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LA Theater Review

Farragut North

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Farragut North
Photo Source: Michael Lamont
Though the look is contemporary chic and the unspecified time period is clearly the 21st century, there's something old-fashioned—in a good way—about Beau Willimon's juicy political potboiler. It's not surprising that a studio film version of this 2008 play is already in the works. A throwback to vintage popcorn films about politics—such as The Best Man (1964)—the enjoyment of this absorbing portrait of ruthless machinations during a U.S. presidential campaign derives more from adept storytelling than from possible parallels with recent election headlines. Restaging his 2008 Atlantic Theater Company production, with three actors reprising their roles, director Doug Hughes pulls off a delicious diversion, powered by first-rate performances.

The overzealous protagonist, Stephen Bellamy (Chris Pine), a 25-year-old press secretary working with presidential campaign manager Paul Zara (Chris Noth) to get their man to the White House, is a golden-boy whiz, whose wit, confidence, and likability make his blunders all the more tragic. Pine gives a scintillating star performance, eliciting charm and empathy, even when we find ourselves reluctantly believing his admission, "I'm not a good person."

But who is truly "good" among the ambitious people in Bellamy's professional sphere? The fun in this tangled web of power struggles is figuring out who—if anyone—operates with integrity. It doesn't take long for us to suspect Zara has less-than-perfect ethics. But what about the gutsy New York Times reporter (Mia Barron) Bellamy considers a friend; the assertive young intern (Olivia Thirlby) who seduces him; and his seemingly wet-behind-the-ears assistant (Dan Bittner)? It's less of a leap to question the motives of Tom Duffy (Isiah Whitlock Jr.), the campaign manager of the opposing party who arranges a meeting with Bellamy.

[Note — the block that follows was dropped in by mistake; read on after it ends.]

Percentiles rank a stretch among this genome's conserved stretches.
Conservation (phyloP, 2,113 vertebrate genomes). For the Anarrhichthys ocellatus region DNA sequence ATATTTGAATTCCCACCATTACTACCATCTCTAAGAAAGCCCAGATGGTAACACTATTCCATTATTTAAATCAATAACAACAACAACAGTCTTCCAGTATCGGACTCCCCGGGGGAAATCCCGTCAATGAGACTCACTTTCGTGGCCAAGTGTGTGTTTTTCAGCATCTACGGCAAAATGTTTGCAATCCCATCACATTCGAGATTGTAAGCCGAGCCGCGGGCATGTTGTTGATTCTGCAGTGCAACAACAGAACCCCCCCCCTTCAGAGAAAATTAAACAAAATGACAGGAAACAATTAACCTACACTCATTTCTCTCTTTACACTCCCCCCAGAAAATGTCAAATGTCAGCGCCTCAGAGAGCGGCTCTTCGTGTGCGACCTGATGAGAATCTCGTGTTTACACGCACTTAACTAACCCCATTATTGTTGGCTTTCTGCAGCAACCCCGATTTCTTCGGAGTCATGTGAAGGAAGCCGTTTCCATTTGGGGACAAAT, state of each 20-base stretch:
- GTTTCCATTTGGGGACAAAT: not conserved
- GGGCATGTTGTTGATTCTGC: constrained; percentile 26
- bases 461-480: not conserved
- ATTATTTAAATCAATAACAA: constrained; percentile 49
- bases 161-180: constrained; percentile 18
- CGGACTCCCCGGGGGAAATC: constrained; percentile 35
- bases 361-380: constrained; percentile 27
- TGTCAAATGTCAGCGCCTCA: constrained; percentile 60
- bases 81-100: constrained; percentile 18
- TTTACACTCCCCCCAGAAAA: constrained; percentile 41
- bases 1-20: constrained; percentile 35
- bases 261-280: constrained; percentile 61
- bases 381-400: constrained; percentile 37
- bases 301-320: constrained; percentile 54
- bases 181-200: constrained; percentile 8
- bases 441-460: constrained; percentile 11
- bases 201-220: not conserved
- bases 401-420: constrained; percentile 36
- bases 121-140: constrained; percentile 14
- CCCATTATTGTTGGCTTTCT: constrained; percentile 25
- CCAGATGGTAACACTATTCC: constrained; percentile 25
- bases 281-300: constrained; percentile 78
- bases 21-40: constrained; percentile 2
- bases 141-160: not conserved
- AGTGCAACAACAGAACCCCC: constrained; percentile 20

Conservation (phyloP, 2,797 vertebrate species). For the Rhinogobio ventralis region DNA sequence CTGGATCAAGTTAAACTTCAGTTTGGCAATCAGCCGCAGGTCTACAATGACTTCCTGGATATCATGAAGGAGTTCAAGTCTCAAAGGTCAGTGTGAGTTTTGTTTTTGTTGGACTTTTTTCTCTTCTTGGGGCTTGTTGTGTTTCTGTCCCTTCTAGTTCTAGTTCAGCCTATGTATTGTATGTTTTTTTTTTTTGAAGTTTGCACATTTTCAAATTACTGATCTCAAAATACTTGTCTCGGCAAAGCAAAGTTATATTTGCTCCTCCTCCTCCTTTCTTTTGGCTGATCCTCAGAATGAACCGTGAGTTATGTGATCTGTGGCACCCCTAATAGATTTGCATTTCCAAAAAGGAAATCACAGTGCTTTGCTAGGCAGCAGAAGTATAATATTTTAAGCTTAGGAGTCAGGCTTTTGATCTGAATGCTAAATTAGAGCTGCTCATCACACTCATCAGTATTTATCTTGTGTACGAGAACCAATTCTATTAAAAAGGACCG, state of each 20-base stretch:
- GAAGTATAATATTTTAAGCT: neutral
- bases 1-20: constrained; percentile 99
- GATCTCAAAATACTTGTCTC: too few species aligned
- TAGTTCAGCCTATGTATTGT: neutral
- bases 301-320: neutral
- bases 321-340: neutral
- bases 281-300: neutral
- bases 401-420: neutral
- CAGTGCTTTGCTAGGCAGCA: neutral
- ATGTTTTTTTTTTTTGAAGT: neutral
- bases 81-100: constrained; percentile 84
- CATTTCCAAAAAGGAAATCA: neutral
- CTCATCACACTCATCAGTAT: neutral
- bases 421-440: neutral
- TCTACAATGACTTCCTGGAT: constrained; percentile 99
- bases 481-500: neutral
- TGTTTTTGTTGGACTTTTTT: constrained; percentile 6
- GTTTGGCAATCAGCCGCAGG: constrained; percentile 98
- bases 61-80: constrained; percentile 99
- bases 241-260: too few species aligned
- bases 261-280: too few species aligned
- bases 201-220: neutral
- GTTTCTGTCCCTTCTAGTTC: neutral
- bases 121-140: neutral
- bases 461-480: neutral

Noth is excellent as the good-humored yet tough career man, illuminating the character's steely determination tempered by fatherly affection. Whitlock sinks his teeth into his plum role as a slick political player, riveting in his tense scenes with Pine. The other actors, including Justin Huen in two small roles, are likewise superb. The smart high-tech production design conjures the dizzying multimedia images we are bombarded with during political campaigns.

Presented by and at the Geffen Playhouse, 10886 Le Conte Ave., L.A. June 24July 26. Tue.–Thu., 7:30 p.m.; Fri., 8 p.m.; Sat., 4 and 8:30 p.m.; Sun., 2 and 7 p.m. (310) 208-5454. www.geffenplayhouse.com.

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